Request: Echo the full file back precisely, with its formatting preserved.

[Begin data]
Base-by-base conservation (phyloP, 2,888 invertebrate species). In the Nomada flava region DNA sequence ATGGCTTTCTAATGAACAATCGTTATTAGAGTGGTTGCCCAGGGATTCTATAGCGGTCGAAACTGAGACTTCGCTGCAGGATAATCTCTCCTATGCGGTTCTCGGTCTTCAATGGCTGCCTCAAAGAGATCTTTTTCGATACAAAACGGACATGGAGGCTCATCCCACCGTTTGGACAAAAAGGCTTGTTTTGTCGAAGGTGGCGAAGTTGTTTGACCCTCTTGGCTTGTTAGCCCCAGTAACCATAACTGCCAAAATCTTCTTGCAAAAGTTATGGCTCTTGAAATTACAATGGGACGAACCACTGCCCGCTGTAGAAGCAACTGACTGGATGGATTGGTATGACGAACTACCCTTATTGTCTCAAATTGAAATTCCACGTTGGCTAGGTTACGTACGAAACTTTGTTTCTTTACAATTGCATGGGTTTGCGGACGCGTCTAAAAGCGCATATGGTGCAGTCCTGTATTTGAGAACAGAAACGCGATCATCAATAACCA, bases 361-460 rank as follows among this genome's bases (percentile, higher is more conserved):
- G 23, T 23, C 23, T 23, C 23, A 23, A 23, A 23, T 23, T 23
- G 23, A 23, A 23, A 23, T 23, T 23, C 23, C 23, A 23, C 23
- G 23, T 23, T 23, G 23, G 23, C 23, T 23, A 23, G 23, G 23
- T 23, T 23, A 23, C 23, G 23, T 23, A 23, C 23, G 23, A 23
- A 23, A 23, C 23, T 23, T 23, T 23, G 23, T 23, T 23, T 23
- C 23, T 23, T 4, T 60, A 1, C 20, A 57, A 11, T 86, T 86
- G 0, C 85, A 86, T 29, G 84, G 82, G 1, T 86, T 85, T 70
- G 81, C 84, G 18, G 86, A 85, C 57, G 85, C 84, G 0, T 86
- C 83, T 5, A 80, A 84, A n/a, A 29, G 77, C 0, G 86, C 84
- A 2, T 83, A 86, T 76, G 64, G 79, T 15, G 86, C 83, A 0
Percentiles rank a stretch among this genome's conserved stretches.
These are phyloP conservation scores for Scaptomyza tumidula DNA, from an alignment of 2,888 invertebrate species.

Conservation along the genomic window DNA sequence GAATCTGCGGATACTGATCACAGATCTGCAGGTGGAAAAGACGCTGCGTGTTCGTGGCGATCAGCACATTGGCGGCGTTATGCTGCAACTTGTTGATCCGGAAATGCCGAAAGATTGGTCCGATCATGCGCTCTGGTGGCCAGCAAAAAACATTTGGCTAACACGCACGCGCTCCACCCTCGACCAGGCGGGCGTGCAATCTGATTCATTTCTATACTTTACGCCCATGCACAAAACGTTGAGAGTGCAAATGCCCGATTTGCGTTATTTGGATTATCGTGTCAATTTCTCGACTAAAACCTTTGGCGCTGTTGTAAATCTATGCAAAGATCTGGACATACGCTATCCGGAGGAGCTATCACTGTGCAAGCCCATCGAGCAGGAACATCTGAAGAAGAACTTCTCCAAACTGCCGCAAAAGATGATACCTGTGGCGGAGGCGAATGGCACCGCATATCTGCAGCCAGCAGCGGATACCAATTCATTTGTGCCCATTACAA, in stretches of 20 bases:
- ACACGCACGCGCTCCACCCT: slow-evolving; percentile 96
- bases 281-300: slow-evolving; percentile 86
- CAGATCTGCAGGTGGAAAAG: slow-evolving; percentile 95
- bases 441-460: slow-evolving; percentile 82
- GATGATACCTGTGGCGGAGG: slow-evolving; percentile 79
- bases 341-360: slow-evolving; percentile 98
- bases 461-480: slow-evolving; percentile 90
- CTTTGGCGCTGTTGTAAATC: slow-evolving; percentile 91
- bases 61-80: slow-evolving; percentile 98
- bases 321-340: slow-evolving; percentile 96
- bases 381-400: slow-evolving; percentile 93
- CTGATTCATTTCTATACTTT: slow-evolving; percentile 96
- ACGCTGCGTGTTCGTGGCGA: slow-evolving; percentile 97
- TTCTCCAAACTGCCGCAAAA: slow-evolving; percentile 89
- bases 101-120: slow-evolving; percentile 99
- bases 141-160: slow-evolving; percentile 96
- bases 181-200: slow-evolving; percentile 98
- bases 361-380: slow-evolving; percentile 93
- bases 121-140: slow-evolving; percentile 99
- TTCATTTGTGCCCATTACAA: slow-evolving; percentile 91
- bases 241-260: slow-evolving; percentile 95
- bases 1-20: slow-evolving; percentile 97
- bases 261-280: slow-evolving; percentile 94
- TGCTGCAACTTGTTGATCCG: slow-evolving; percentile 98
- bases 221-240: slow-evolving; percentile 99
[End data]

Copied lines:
Base-by-base conservation (phyloP, 2,888 invertebrate species). In the Nomada flava region DNA sequence ATGGCTTTCTAATGAACAATCGTTATTAGAGTGGTTGCCCAGGGATTCTATAGCGGTCGAAACTGAGACTTCGCTGCAGGATAATCTCTCCTATGCGGTTCTCGGTCTTCAATGGCTGCCTCAAAGAGATCTTTTTCGATACAAAACGGACATGGAGGCTCATCCCACCGTTTGGACAAAAAGGCTTGTTTTGTCGAAGGTGGCGAAGTTGTTTGACCCTCTTGGCTTGTTAGCCCCAGTAACCATAACTGCCAAAATCTTCTTGCAAAAGTTATGGCTCTTGAAATTACAATGGGACGAACCACTGCCCGCTGTAGAAGCAACTGACTGGATGGATTGGTATGACGAACTACCCTTATTGTCTCAAATTGAAATTCCACGTTGGCTAGGTTACGTACGAAACTTTGTTTCTTTACAATTGCATGGGTTTGCGGACGCGTCTAAAAGCGCATATGGTGCAGTCCTGTATTTGAGAACAGAAACGCGATCATCAATAACCA, bases 361-460 rank as follows among this genome's bases (percentile, higher is more conserved):
- G 23, T 23, C 23, T 23, C 23, A 23, A 23, A 23, T 23, T 23
- G 23, A 23, A 23, A 23, T 23, T 23, C 23, C 23, A 23, C 23
- G 23, T 23, T 23, G 23, G 23, C 23, T 23, A 23, G 23, G 23
- T 23, T 23, A 23, C 23, G 23, T 23, A 23, C 23, G 23, A 23
- A 23, A 23, C 23, T 23, T 23, T 23, G 23, T 23, T 23, T 23
- C 23, T 23, T 4, T 60, A 1, C 20, A 57, A 11, T 86, T 86
- G 0, C 85, A 86, T 29, G 84, G 82, G 1, T 86, T 85, T 70
- G 81, C 84, G 18, G 86, A 85, C 57, G 85, C 84, G 0, T 86
- C 83, T 5, A 80, A 84, A n/a, A 29, G 77, C 0, G 86, C 84
- A 2, T 83, A 86, T 76, G 64, G 79, T 15, G 86, C 83, A 0
Percentiles rank a stretch among this genome's conserved stretches.
These are phyloP conservation scores for Scaptomyza tumidula DNA, from an alignment of 2,888 invertebrate species.

Conservation along the genomic window DNA sequence GAATCTGCGGATACTGATCACAGATCTGCAGGTGGAAAAGACGCTGCGTGTTCGTGGCGATCAGCACATTGGCGGCGTTATGCTGCAACTTGTTGATCCGGAAATGCCGAAAGATTGGTCCGATCATGCGCTCTGGTGGCCAGCAAAAAACATTTGGCTAACACGCACGCGCTCCACCCTCGACCAGGCGGGCGTGCAATCTGATTCATTTCTATACTTTACGCCCATGCACAAAACGTTGAGAGTGCAAATGCCCGATTTGCGTTATTTGGATTATCGTGTCAATTTCTCGACTAAAACCTTTGGCGCTGTTGTAAATCTATGCAAAGATCTGGACATACGCTATCCGGAGGAGCTATCACTGTGCAAGCCCATCGAGCAGGAACATCTGAAGAAGAACTTCTCCAAACTGCCGCAAAAGATGATACCTGTGGCGGAGGCGAATGGCACCGCATATCTGCAGCCAGCAGCGGATACCAATTCATTTGTGCCCATTACAA, in stretches of 20 bases:
- ACACGCACGCGCTCCACCCT: slow-evolving; percentile 96
- bases 281-300: slow-evolving; percentile 86
- CAGATCTGCAGGTGGAAAAG: slow-evolving; percentile 95
- bases 441-460: slow-evolving; percentile 82
- GATGATACCTGTGGCGGAGG: slow-evolving; percentile 79
- bases 341-360: slow-evolving; percentile 98
- bases 461-480: slow-evolving; percentile 90
- CTTTGGCGCTGTTGTAAATC: slow-evolving; percentile 91
- bases 61-80: slow-evolving; percentile 98
- bases 321-340: slow-evolving; percentile 96
- bases 381-400: slow-evolving; percentile 93
- CTGATTCATTTCTATACTTT: slow-evolving; percentile 96
- ACGCTGCGTGTTCGTGGCGA: slow-evolving; percentile 97
- TTCTCCAAACTGCCGCAAAA: slow-evolving; percentile 89
- bases 101-120: slow-evolving; percentile 99
- bases 141-160: slow-evolving; percentile 96
- bases 181-200: slow-evolving; percentile 98
- bases 361-380: slow-evolving; percentile 93
- bases 121-140: slow-evolving; percentile 99
- TTCATTTGTGCCCATTACAA: slow-evolving; percentile 91
- bases 241-260: slow-evolving; percentile 95
- bases 1-20: slow-evolving; percentile 97
- bases 261-280: slow-evolving; percentile 94
- TGCTGCAACTTGTTGATCCG: slow-evolving; percentile 98
- bases 221-240: slow-evolving; percentile 99